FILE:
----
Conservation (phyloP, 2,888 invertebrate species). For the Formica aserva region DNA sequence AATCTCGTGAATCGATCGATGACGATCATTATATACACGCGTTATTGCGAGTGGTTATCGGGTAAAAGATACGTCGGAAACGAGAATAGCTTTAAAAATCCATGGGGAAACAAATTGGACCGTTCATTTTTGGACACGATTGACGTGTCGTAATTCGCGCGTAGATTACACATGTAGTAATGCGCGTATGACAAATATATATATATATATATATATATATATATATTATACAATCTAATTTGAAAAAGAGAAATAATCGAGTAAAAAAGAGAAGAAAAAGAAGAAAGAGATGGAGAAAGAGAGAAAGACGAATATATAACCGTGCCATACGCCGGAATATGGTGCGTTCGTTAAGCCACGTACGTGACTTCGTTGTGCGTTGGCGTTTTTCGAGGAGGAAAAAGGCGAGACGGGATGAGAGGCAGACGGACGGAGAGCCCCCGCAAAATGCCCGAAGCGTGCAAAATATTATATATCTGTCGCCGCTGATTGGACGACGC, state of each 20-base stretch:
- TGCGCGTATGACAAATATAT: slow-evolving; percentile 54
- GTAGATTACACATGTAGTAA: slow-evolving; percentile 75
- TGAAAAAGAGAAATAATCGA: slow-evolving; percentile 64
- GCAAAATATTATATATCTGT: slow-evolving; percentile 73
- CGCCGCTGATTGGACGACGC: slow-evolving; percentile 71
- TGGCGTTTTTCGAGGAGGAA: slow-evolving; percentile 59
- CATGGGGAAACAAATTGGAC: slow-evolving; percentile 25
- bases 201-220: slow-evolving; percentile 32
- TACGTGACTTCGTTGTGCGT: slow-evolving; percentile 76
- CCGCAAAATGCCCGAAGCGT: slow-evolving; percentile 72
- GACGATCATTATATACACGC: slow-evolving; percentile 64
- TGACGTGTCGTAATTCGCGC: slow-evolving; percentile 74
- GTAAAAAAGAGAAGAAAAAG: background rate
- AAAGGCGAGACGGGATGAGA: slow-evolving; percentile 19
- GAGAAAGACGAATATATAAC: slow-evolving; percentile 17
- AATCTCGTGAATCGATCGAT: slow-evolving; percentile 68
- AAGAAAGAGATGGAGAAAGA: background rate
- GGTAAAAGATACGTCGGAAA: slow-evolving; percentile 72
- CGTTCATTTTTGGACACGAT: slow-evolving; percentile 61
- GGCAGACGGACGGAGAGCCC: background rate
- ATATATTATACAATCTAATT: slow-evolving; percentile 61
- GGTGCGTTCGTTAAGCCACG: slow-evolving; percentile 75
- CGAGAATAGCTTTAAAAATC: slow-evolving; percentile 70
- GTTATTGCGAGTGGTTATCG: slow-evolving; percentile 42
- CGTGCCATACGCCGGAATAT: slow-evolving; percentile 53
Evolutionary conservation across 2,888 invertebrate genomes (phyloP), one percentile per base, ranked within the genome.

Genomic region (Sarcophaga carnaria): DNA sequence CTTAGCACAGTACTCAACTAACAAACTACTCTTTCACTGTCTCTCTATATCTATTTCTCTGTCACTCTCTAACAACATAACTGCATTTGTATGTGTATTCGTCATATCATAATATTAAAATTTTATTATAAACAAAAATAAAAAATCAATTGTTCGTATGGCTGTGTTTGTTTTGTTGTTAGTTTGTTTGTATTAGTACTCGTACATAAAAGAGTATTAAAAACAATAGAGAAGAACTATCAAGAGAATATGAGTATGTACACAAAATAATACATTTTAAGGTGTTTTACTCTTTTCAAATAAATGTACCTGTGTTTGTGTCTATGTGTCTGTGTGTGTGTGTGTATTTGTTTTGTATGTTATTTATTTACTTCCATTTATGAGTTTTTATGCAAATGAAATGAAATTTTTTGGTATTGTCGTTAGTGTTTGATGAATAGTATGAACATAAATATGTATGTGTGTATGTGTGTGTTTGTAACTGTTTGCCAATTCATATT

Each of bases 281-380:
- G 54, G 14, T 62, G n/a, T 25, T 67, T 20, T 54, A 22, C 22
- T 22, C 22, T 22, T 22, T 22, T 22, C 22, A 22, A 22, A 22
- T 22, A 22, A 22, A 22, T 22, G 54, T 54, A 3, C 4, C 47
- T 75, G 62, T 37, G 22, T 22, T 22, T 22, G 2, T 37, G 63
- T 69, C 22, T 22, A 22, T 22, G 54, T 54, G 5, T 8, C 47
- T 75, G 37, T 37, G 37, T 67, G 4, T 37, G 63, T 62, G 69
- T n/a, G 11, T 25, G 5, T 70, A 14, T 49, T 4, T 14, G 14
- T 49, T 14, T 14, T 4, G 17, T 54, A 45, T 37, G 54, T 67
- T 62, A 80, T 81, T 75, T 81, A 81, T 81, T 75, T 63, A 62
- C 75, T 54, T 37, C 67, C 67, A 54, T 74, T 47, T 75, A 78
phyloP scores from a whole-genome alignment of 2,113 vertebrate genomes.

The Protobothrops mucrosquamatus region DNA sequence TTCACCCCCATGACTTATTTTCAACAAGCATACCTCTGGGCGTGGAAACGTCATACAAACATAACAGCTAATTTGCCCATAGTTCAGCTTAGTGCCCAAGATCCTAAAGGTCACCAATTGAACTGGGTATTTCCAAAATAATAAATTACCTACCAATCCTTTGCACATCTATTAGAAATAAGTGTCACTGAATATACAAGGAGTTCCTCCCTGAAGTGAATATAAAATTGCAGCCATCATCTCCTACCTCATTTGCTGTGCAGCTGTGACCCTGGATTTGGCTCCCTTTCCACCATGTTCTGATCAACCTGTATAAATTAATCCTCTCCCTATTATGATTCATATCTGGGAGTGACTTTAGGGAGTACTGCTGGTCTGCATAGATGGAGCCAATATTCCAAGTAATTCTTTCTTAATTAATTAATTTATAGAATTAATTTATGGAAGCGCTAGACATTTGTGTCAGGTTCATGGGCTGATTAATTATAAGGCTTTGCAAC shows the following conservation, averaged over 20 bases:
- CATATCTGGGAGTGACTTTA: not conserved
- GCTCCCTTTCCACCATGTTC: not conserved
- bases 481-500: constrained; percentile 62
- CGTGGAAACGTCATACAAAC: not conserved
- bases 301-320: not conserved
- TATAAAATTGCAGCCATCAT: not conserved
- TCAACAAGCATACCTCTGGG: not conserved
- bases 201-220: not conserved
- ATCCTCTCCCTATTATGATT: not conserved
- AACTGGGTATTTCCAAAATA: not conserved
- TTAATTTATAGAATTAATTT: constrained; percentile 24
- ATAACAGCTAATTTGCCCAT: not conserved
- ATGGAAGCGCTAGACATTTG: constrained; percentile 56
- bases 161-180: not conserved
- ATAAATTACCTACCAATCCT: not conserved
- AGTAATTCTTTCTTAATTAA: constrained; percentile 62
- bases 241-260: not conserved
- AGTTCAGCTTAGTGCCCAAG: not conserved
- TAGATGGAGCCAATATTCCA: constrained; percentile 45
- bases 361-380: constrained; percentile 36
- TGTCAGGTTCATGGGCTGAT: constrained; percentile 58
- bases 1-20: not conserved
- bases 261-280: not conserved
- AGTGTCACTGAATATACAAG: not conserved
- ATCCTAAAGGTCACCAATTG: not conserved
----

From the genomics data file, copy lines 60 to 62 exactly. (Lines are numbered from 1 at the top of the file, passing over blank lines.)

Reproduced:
- TAGATGGAGCCAATATTCCA: constrained; percentile 45
- bases 361-380: constrained; percentile 36
- TGTCAGGTTCATGGGCTGAT: constrained; percentile 58